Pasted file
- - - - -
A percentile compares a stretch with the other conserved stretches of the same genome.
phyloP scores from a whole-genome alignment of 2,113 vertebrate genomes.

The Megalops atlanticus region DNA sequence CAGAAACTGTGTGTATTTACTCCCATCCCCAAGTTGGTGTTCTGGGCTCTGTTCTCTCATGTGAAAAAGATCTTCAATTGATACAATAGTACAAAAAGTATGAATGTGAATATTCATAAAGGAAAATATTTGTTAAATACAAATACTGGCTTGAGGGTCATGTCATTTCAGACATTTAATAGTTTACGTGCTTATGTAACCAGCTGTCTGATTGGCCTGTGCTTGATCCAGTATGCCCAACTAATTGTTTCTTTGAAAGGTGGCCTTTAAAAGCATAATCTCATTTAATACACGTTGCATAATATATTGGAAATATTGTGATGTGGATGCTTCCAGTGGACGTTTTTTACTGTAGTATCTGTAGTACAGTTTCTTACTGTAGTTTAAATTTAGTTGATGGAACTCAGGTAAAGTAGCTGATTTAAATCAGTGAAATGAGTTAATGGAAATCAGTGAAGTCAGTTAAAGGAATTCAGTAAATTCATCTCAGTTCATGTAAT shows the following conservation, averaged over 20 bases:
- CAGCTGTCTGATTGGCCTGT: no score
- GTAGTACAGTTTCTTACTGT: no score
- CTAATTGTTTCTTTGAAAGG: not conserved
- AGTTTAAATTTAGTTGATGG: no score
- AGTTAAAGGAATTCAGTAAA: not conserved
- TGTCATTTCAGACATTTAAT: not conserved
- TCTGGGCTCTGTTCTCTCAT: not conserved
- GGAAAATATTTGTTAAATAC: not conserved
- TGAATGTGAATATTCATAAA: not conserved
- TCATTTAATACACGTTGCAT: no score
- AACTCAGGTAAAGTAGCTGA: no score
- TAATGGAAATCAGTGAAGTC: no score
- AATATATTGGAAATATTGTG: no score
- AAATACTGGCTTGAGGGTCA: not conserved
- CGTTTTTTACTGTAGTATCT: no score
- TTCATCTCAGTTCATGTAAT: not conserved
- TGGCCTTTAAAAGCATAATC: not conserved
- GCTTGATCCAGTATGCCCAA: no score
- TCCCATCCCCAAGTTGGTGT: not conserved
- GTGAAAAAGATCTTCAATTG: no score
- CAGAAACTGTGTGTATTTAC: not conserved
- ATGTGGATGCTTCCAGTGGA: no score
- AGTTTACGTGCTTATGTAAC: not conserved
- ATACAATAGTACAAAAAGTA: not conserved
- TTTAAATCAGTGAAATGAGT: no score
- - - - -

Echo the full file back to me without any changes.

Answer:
A percentile compares a stretch with the other conserved stretches of the same genome.
phyloP scores from a whole-genome alignment of 2,113 vertebrate genomes.

The Megalops atlanticus region DNA sequence CAGAAACTGTGTGTATTTACTCCCATCCCCAAGTTGGTGTTCTGGGCTCTGTTCTCTCATGTGAAAAAGATCTTCAATTGATACAATAGTACAAAAAGTATGAATGTGAATATTCATAAAGGAAAATATTTGTTAAATACAAATACTGGCTTGAGGGTCATGTCATTTCAGACATTTAATAGTTTACGTGCTTATGTAACCAGCTGTCTGATTGGCCTGTGCTTGATCCAGTATGCCCAACTAATTGTTTCTTTGAAAGGTGGCCTTTAAAAGCATAATCTCATTTAATACACGTTGCATAATATATTGGAAATATTGTGATGTGGATGCTTCCAGTGGACGTTTTTTACTGTAGTATCTGTAGTACAGTTTCTTACTGTAGTTTAAATTTAGTTGATGGAACTCAGGTAAAGTAGCTGATTTAAATCAGTGAAATGAGTTAATGGAAATCAGTGAAGTCAGTTAAAGGAATTCAGTAAATTCATCTCAGTTCATGTAAT shows the following conservation, averaged over 20 bases:
- CAGCTGTCTGATTGGCCTGT: no score
- GTAGTACAGTTTCTTACTGT: no score
- CTAATTGTTTCTTTGAAAGG: not conserved
- AGTTTAAATTTAGTTGATGG: no score
- AGTTAAAGGAATTCAGTAAA: not conserved
- TGTCATTTCAGACATTTAAT: not conserved
- TCTGGGCTCTGTTCTCTCAT: not conserved
- GGAAAATATTTGTTAAATAC: not conserved
- TGAATGTGAATATTCATAAA: not conserved
- TCATTTAATACACGTTGCAT: no score
- AACTCAGGTAAAGTAGCTGA: no score
- TAATGGAAATCAGTGAAGTC: no score
- AATATATTGGAAATATTGTG: no score
- AAATACTGGCTTGAGGGTCA: not conserved
- CGTTTTTTACTGTAGTATCT: no score
- TTCATCTCAGTTCATGTAAT: not conserved
- TGGCCTTTAAAAGCATAATC: not conserved
- GCTTGATCCAGTATGCCCAA: no score
- TCCCATCCCCAAGTTGGTGT: not conserved
- GTGAAAAAGATCTTCAATTG: no score
- CAGAAACTGTGTGTATTTAC: not conserved
- ATGTGGATGCTTCCAGTGGA: no score
- AGTTTACGTGCTTATGTAAC: not conserved
- ATACAATAGTACAAAAAGTA: not conserved
- TTTAAATCAGTGAAATGAGT: no score